- a work on the Greek equivalents of Hebrew Gentilic nouns;
- a description of old Judea with an account of the loss of the ten tribes;
- a plan of Jerusalem and the Temple of Solomon.
These three treatises have been lost. A work entitled "On the Names of Places in the Holy Scriptures," an alphabetical list of place names, is still in existence. Further mention is to be made of addresses and sermons some of which have been preserved, e.g., a sermon on the consecration of the church in Tyre and an address on the thirtieth anniversary of the reign of Constantine (336). Of the letters of Eusebius only a few fragments are extant.
Estimate of Eusebius
Dogmatically, Eusebius stands entirely upon the shoulders of Origen, who was anathemized by the Fifth Ecumenical Council. Like Origen, he started from the fundamental thought of the absolute sovereignty (monarchia) of God. God is the cause of all beings. But he is not merely a cause; in him everything good is included, from him all life originates, and he is the source of all virtue. He is the highest God to whom Christ is subject as the second God. God sent Christ into the world that it may partake of the blessings included in the essence of God. Christ is the only really good creature; he possesses the image of God and is a ray of the eternal light, but the figure of the ray is so limited by Eusebius that he expressly emphasizes the self-existence of Jesus.
Eusebius was intent upon emphasizing the difference of the persona of the Trinity and maintaining the subordination of Jesus to God (he never calls him ‘‘theos'‘) because in all contrary attempts he suspected polytheism or Sabellianism. Jesus is a creature of God whose generation, for Eusebius, took place before time. Jesus is in his activity the organ of God, the creator of life, the principle of every revelation of God, who in his absoluteness is enthroned above all the world. This divine Logos assumed a human body without being altered thereby in any way in his being. The relation of the Holy Spirit within the Trinity Eusebius explained similarly to that of the Son to the Father. No point of this doctrine is original with Eusebius; all is traceable to his teacher Origen. The lack of originality in his thinking shows itself in the fact that he never presented his thoughts in a system.
The limitations of Eusebius could be said to flow from his position as the first court-appointed Christian theologian in the service of the Roman Empire. Notwithstanding the great influence of his works on others, Eusebius was not himself a great historian. His treatment of heresy, for example, is inadequate, and he knew very little about the Western church. His historical works are really apologetics. In his Ecclesiastical History, Vol. 8, chapter 2, he points out, "We shall introduce into this history in general only those events which may be useful first to ourselves and afterwards to posterity."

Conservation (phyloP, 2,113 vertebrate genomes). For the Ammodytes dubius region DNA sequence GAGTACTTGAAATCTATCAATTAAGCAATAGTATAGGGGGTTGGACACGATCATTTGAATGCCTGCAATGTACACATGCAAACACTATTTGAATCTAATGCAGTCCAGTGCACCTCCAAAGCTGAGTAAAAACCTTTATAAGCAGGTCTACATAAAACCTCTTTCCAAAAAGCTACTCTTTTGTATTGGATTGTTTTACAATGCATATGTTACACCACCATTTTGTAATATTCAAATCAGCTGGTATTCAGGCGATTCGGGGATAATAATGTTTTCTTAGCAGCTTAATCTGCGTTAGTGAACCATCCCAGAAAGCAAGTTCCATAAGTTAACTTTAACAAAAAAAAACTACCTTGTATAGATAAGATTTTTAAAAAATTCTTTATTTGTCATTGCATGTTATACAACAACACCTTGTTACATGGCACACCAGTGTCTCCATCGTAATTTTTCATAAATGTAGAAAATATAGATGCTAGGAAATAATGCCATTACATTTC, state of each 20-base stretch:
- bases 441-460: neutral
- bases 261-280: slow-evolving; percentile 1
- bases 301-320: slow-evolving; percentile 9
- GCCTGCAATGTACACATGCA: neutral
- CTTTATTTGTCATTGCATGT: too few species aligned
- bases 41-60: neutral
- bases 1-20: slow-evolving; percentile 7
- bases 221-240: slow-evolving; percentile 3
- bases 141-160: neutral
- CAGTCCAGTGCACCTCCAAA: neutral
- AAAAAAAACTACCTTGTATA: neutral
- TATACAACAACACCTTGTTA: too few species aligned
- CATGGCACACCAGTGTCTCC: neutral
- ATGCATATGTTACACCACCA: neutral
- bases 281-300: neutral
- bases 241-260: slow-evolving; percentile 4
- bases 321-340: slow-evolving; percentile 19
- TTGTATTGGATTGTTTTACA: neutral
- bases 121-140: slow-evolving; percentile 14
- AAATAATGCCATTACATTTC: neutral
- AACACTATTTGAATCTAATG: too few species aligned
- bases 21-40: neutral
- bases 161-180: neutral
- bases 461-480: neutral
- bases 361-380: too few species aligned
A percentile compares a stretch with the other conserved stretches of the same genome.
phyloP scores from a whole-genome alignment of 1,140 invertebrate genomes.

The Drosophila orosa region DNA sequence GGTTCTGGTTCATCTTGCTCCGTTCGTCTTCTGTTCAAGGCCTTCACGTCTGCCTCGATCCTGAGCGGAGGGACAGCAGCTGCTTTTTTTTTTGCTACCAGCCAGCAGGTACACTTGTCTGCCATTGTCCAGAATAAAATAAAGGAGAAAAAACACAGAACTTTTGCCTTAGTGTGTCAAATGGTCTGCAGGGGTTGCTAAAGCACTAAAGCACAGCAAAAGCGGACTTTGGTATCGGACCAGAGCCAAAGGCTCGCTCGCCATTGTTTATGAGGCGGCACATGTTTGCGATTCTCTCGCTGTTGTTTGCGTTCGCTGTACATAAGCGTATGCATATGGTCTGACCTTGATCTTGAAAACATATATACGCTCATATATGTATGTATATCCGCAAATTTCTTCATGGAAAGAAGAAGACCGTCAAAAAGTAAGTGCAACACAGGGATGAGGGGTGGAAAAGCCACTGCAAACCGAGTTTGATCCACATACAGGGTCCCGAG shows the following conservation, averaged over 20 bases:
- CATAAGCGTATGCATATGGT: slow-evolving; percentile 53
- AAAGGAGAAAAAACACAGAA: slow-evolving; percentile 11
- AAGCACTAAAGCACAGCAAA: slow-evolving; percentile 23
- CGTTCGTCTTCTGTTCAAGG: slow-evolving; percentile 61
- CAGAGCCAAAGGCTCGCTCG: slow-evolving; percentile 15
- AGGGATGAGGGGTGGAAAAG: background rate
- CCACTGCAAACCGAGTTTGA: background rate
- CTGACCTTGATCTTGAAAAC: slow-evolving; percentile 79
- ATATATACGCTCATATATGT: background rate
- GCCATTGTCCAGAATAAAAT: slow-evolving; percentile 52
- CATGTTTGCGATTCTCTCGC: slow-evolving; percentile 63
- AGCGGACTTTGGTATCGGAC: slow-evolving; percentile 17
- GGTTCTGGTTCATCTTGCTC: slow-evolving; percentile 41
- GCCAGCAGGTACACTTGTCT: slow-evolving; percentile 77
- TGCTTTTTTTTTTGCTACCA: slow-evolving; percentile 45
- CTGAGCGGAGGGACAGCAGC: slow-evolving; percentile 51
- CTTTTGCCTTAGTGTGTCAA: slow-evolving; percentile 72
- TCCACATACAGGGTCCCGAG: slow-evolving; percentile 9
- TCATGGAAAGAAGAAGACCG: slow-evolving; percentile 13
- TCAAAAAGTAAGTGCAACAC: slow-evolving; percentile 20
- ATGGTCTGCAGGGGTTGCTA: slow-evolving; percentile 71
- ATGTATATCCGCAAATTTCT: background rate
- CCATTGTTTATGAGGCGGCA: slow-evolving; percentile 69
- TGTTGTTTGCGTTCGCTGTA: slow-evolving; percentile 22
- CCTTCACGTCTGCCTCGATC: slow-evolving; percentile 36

In his Praeparatio evangelica (xii, 31), Eusebius has a section on the use of fictions (pseudos) as a "medicine", which may be "lawful and fitting" to use. With that in mind, it is still difficult to assess Eusebius' conclusions and veracity by confronting him with his predecessors and contemporaries because the texts of previous chroniclers, notably Papias, whom he denigrated, and Hegesippus, on whom he relied, have disappeared; they survive largely in the form of the quotes of their work that Eusebius selected, and thus they are to be seen only through the lens of Eusebius.
These and other issues have invited controversy. For example, Jocab Burckhardt dismissed Eusebius as "the first thoroughly dishonest historian of antiquity". Burckhardt is not alone in holding such a view. However, Professor Michael J. Hollerich thinks such criticisms go too far. Writing in "Church History" (Vol. 59, 1990), he says that ever since Burckhardt, "Eusebius has been an inviting target for students of the Constantinian era. At one time or another they have characterized him as a political propagandist, a good courtier, the shrewd and worldly adviser of the Emperor Constantine, the great publicist of the first Christian emperor, the first in a long succession of ecclesiastical politicians, the herald of Byzantinism, a political theologian, a political metaphysician, and a caesaropapist. It is obvious that these are not, in the main, neutral descriptions. Much traditional scholarship, sometimes with barely suppressed disdain, has regarded Eusebius as one who risked his orthodoxy and perhaps his character because of his zeal for the Constantinian establishment." He concludes that "the standard assessment has exaggerated the importance of political themes and political motives in Eusebius's life and writings and has failed to do justice to him as a churchman and a scholar".
While many have shared Burckhartdt's assessment, others, while not pretending to extol his merits, have acknowledged the irreplaceable value of his works.